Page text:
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Ph.D de

Group : Learning and Optimization

Deep latent variable models: from properties to structures

Starts on 01/10/2017
Advisor : SEBAG, Michèle

Funding : Contrat de thèse d'autres organismes
Affiliation : Université Paris-Saclay
Laboratory : LRI - AO

Defended on 13/10/2021, committee :

Research activities :

Abstract :
Deep Latent Variable Models are generative models combining Bayesian Networks and deep learning, illustrated by the renowned Variational Autoencoder. This thesis focuses on their structure, understood as the combination of 3 aspects: the Bayesian Network graph, the choice of probability distribution families for the variables, and the neural architecture. We show that and how several aspects and properties of those models can be understood and controlled through this structure, without altering the training objective constructed from the Evidence Lower Bound.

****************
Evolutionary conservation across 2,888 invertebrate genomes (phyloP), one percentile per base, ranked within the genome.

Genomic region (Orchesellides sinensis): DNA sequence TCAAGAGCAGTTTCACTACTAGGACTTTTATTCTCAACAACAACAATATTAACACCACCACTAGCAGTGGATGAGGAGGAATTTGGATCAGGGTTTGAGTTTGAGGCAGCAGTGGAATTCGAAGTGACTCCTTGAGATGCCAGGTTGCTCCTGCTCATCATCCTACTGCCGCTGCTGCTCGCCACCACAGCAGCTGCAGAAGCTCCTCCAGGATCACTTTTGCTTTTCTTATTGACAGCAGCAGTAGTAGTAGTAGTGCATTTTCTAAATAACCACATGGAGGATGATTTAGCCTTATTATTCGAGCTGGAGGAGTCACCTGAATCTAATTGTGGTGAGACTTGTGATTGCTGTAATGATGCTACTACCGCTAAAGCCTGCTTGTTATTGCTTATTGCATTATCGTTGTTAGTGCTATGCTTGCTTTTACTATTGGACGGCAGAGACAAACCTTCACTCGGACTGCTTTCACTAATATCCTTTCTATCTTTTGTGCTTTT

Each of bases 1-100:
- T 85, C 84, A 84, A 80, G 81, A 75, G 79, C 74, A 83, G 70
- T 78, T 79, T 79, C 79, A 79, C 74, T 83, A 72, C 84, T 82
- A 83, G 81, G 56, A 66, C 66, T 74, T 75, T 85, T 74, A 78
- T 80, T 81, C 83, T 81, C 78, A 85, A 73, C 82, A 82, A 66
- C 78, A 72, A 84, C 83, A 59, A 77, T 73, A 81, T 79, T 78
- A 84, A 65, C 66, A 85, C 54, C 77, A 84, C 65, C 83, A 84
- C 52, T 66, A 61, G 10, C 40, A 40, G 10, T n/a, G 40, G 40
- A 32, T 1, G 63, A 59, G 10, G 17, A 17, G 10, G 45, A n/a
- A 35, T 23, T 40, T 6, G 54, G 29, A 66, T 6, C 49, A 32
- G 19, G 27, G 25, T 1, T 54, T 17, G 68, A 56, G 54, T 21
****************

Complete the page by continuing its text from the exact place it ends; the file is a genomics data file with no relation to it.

The first contribution concerns the impact of the observation model -- the probabilistic modeling of the observed variables -- on the training process: how it determines the demarcation between signal and noise and its impact on training dynamic when its scale parameter is learned rather than fixed. It then behaves similarly to a simulated annealing process.

The second contribution, CompVAE, is centered on the hierarchical structure of latent variables: a generative model conditioned by a multi-set of elements to be combined in the final generation. CompVAE demonstrates how global properties -- ensemblist manipulations in this case -- can be achieved by solely structural design. The model is furthermore empirically validated on real data to generate electrical consumption curves.

The third contribution, Boltzmann Tuning of Generative Models (BTGM), is a framework for adjusting trained generative models according to an externally provided criterion while finding the minimal required adjustments. This is done while finely controlling which latent variables are adjusted and how the are. We empirically demonstrate how BTGM can be used to specialize a trained model or to explore the extreme parts of a generative distribution.